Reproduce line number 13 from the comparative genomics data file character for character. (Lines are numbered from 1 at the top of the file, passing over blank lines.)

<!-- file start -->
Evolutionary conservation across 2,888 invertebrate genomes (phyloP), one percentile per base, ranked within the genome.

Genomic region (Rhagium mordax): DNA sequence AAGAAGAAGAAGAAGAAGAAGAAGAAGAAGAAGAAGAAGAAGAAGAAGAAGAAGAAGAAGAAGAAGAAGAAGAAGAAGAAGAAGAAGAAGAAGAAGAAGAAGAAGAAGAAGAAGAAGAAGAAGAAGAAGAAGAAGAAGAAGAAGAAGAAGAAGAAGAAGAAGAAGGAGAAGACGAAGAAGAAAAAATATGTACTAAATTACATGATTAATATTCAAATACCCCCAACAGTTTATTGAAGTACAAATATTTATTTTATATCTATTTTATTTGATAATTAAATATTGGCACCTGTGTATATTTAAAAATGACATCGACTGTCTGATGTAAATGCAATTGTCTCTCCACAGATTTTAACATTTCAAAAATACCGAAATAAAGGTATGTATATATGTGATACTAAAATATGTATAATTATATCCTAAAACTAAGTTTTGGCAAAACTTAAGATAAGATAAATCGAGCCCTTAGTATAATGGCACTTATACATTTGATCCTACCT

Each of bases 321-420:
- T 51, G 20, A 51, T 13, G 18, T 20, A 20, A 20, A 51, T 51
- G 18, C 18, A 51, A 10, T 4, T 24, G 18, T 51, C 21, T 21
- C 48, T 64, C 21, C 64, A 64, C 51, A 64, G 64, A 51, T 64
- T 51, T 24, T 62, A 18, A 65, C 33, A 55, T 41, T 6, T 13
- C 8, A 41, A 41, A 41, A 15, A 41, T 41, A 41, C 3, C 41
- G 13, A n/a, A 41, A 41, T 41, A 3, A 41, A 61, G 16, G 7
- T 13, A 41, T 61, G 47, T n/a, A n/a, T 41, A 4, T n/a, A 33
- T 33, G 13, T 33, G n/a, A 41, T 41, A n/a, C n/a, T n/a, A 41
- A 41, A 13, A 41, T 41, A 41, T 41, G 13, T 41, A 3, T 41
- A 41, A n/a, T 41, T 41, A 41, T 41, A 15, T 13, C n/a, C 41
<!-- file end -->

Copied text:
- A 41, A n/a, T 41, T 41, A 41, T 41, A 15, T 13, C n/a, C 41